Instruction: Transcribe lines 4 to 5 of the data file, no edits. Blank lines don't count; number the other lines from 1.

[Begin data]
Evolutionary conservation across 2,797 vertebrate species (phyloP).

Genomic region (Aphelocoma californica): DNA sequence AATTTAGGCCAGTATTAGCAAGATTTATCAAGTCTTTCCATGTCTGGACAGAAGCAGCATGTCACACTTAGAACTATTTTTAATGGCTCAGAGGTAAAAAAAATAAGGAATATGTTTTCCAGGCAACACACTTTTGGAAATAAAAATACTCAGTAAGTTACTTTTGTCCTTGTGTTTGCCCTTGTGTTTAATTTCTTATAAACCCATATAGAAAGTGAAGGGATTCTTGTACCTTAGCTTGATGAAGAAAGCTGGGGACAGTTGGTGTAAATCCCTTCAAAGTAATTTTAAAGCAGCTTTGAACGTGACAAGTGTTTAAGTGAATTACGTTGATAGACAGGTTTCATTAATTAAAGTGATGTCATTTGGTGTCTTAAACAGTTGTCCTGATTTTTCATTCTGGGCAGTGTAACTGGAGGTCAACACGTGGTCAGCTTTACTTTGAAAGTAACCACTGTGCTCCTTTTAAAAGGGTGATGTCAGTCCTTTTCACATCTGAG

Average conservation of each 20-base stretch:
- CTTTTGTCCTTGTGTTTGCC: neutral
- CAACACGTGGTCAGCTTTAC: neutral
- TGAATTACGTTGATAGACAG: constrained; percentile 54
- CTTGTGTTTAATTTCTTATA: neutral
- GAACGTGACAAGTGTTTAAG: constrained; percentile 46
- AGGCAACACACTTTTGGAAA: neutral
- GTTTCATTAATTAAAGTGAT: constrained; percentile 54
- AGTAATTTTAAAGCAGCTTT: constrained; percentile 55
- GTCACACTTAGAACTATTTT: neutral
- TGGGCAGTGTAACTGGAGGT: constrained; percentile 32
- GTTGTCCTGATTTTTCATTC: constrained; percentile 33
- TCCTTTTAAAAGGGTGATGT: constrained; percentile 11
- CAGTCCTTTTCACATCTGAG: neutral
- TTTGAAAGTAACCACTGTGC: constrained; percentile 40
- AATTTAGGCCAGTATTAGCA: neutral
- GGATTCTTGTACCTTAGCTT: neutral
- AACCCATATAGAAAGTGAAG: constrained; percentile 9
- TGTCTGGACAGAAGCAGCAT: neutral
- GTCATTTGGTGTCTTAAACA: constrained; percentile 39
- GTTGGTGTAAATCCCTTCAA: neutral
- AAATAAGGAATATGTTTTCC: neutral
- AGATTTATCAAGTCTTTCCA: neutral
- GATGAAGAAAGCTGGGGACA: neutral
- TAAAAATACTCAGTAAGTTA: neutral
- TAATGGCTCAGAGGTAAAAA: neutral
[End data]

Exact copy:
- CTTTTGTCCTTGTGTTTGCC: neutral
- CAACACGTGGTCAGCTTTAC: neutral